To determine if the results were robust to alternate measures of kidney function, we repeated the main analysis after substituting MDRD-based eGFR with cystatin C and direct iothalamate GFR measurements that were available in 1409 participants. To investigate if the relationship between FGF23 and mortality might represent more accurate capture of residual confounding introduced by imprecision in the measures of renal function, we assessed the specificity of the FGF23 results by also examining risk of death according to PTH, which correlated with eGFR to a similar extent as FGF23. Finally, since fractional excretion of phosphate (FePi = [urine phosphate × serum creatinine] / [serum phosphate × urine creatinine] × 100%) is a readily available clinical measure of the phosphaturic action of FGF23 (higher FGF23 causes increased FePi),19 we explored the utility of FePi as a surrogate measure of the effect of FGF23 by substituting it for FGF23 in the fully-adjusted mortality model. Analyses were performed with SAS 9.2 (SAS Institute, Cary, NC, USA). All statistical tests were two-sided, and P values < 0.05 were considered significant.
Baseline characteristics are presented in Table 1 for the overall population and according to FGF23 quartiles. The mean (± SD) eGFR at the baseline visit was 42.8 ± 13.5 ml/min/1.73m2. Although the mean serum phosphate was 3.7 ± 0.7 mg/dl, and 89% of participants had normal phosphate levels (<4.6 mg/dl), the median FGF23 was 145 RU/ml (interquartile range [IQR] 96 – 239), which is > 3-fold higher than the median of 43 RU/ml (IQR 29 –72) in a population with a low prevalence of CKD.20 FGF23 correlated with eGFR (r = − 0.52, P <0.001), cystatin C (r = 0.59, P <0.001), serum phosphate (r = 0.35, P <0.001), PTH (r = 0.37, P <0.001), FePi (r = 0.26, P <0.001), and hemoglobin (r = − 0.36, P <0.001). After FGF23, PTH was the next closest correlate of eGFR (r = –0.47, P<0.001).
During a median follow-up of 3.5 years, 266 participants died (20.3/1000 person-years) and 410 reached ESRD (33.0/1000 person-years). Median FGF23 levels were significantly higher in those who died (234, IQR 142 – 419 RU/ml) or reached ESRD (236, IQR 160 – 372 RU/ml) compared with those who remained event-free (133, IQR 91 – 210 RU/ml; P<0.001 for each).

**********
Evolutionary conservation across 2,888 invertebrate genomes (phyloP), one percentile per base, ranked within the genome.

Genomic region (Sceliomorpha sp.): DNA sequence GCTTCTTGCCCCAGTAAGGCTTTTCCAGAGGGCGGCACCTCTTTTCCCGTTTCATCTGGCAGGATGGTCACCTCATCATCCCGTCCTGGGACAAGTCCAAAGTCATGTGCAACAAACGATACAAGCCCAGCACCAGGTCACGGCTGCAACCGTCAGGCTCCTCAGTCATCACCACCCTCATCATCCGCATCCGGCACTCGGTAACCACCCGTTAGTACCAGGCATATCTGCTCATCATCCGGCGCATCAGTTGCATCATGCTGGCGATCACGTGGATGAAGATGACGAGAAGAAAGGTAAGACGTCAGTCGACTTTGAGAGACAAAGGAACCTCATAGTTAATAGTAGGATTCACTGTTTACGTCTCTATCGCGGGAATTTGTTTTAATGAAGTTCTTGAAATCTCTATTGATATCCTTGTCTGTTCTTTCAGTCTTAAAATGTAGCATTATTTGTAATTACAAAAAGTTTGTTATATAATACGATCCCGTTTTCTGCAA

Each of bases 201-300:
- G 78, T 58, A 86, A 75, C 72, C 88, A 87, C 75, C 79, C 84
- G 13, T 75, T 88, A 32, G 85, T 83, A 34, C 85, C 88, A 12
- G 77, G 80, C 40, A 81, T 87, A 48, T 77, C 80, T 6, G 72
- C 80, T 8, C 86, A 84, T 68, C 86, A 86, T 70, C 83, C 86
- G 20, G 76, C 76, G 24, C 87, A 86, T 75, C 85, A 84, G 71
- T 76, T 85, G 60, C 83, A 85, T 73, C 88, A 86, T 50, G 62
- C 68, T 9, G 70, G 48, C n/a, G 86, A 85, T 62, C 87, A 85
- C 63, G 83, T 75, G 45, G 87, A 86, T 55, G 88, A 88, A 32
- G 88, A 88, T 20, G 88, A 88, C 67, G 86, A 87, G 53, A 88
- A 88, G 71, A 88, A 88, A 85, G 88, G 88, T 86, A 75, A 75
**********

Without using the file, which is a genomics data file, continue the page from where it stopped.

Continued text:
Unadjusted and multivariable-adjusted hazard ratios for mortality are presented in Table 2 according to baseline FGF23, expressed as a continuous variable and in quartiles. Adjusting for demographic characteristics, eGFR and other CKD-specific risk factors did not alter the relationship between elevated FGF23 and risk of death observed in unadjusted analyses. Participants in the highest versus the lowest quartile demonstrated a 4.3-fold greater risk of death, and the intermediate quartiles demonstrated intermediate risks. Further adjustment for traditional cardiovascular risk factors, use of cardio- and renoprotective medications, and serum calcium, phosphate and PTH levels minimally attenuated the relationship between FGF23 and risk of death. In the fully adjusted models, the graded increase in risk of death persisted across the spectrum of FGF23 levels (Figure 1), and the effects of eGFR and proteinuria on mortality were completely attenuated. In multivariable-adjusted stratified analyses, elevated FGF23 associated with homogenously greater risk of mortality (Figure 2).
In sensitivity analyses, the results were qualitatively unchanged when we censored at the time of ESRD, when we substituted cystatin C (HR per SD of lnFGF23, 1.4; 95%CI 1.2 – 1.7) or iothalamate GFR instead of the MDRD eGFR, when we adjusted for vitamin D levels, when participants treated with phosphate binders, active vitamin D or vitamin D supplements were excluded, or when use of these medications was included in the multivariable models (eTable 1). Unlike FGF23, neither PTH (HR per SD of lnPTH, 1.1; 95%CI 0.9 – 1.3) nor FePi (HR per SD of lnFePi, 1.0; 95%CI 0.9 – 1.1) associated with mortality in fully adjusted models that excluded FGF23.
In contrast to mortality, adjustment for eGFR and CKD-specific risk factors attenuated the unadjusted association between FGF23 and risk of ESRD in the primary analysis (Table 2) and when death was treated as a competing risk (eTable 2). In the fully adjusted model, reduced eGFR was the strongest predictor of ESRD, but eGFR modified the relationship between FGF23 and risk of ESRD (P for lnFGF23 x eGFR = 0.005). Although median FGF23 was higher in more advanced CKD, elevated FGF23 independently associated with greater risk of ESRD in participants with baseline eGFR 30 – 45 and ≥ 45 ml/min/1.73m2, but not in those with eGFR < 30 ml/min/1.73m2 (Figure 3). In contrast, the risk of death according to FGF23 was homogenous across categories of eGFR (Figure 3).